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Surprises, confetti, and cake
Birthday parties mean different things to different people – for some they are a reminder of time passing and the slow march towards death, for others they are riddled with anxiety about table settings and catering menus, while for others they are just an opportunity to eat cake with the people you love. What all good birthday parties should have in common is a few surprises and the opportunity to have a boogie, which All My Friends Were There has in abundance.
All My Friends Were There is a difficult show to review, mainly because to discuss it too much would be to give away the surprise. As an immersive theatrical experience, it requires its audience members to be bold, to make new friends and to graciously accept the invitations offered to them – much like any good party guest. A word of warning – do not come to this show if you do not want to participate. If you aren't one for joining in, if the idea of singled out by a performer makes you sweat profusely, give this show a miss. If you are able to overcome your shyness and allow yourself to get swept up in the spirit of the evening, you will be rewarded by one of the most delightful theatrical experiences Melbourne can offer.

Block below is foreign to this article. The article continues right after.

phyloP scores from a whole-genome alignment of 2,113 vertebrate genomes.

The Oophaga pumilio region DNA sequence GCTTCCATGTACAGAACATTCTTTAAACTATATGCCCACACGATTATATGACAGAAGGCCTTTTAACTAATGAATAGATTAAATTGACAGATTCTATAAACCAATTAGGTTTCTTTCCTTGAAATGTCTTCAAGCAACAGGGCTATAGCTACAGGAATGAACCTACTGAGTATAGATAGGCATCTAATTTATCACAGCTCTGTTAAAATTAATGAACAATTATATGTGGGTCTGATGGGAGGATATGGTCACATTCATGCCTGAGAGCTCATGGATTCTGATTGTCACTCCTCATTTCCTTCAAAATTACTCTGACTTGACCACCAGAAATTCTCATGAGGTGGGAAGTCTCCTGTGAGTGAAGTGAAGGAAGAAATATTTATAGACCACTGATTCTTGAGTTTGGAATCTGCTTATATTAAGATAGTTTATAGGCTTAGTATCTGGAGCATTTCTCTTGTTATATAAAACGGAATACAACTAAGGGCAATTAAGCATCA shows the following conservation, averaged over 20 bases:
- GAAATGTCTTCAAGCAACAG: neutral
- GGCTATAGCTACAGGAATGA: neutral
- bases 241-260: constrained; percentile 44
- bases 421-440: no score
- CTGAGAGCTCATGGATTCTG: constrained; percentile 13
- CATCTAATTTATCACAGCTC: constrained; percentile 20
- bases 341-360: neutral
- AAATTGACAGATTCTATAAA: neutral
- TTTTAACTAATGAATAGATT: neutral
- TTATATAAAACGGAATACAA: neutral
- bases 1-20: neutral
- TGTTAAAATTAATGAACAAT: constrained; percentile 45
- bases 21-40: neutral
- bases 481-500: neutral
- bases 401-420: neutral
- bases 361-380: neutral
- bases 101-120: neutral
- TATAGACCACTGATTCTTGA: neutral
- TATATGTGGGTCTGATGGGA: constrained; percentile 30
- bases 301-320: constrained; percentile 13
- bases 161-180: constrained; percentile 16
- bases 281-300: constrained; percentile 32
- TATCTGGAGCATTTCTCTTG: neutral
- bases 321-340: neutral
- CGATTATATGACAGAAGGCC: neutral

The experience I had on opening night may end up being completely different to the one another audience member has – one of the best parts was talking to other people afterwards to compare notes and what we all saw and did. Although the night was not without a few technical glitches, that can be excused by the sheer scale of the piece – there are so many moving parts to All My Friends Were There, the odd hiccup can be easily forgiven. Presented by The Guerrilla Museum, it sets a new tone for the possibilities of immersive theatre in Melbourne and allows audiences a totally new perspective on performance art.
There will always be a place for worthy and emotional art, the kind that tackles the big issues and makes their audiences uncomfortable. But the importance of All My Friends Were There lies in the reminder that art can be joyful and fun, that it can be about discovery and having new experiences. The atmosphere of All My Friends Were There is one of dizzying excitement, something so hard to capture that sent us right back to our childhood birthday parties. And best of all, there was cake.